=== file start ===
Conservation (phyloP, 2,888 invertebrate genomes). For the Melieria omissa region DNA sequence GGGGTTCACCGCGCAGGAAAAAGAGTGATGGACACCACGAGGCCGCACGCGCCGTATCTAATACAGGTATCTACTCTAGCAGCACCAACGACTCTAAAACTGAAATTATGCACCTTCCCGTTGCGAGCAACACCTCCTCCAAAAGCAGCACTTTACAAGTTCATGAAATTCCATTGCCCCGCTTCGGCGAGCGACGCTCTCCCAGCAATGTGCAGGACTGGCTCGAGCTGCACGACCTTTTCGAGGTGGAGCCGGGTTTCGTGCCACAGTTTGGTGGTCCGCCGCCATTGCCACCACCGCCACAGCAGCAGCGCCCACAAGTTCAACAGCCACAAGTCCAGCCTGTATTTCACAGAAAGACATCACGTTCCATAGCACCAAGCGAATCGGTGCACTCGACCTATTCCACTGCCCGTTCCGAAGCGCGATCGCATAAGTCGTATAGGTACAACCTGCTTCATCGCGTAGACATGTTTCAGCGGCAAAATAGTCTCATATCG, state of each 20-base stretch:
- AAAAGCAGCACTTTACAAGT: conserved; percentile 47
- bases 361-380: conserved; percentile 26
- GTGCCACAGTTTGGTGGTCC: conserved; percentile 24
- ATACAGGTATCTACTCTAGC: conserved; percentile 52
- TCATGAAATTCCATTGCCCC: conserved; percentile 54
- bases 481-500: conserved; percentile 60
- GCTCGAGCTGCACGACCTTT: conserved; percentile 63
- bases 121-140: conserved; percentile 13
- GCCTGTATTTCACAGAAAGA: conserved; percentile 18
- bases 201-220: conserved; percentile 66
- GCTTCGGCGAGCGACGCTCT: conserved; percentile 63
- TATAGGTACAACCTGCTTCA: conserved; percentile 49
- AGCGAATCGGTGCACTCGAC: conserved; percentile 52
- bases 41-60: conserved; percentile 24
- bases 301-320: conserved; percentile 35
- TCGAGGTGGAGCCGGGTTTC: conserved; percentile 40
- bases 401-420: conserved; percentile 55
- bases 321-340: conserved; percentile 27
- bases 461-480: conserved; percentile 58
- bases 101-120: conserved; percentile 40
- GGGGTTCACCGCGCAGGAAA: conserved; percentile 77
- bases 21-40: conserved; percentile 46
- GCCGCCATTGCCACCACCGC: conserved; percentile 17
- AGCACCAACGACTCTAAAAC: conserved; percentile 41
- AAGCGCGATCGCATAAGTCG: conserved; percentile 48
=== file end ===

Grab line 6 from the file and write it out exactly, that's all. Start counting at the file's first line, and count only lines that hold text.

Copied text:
- TCATGAAATTCCATTGCCCC: conserved; percentile 54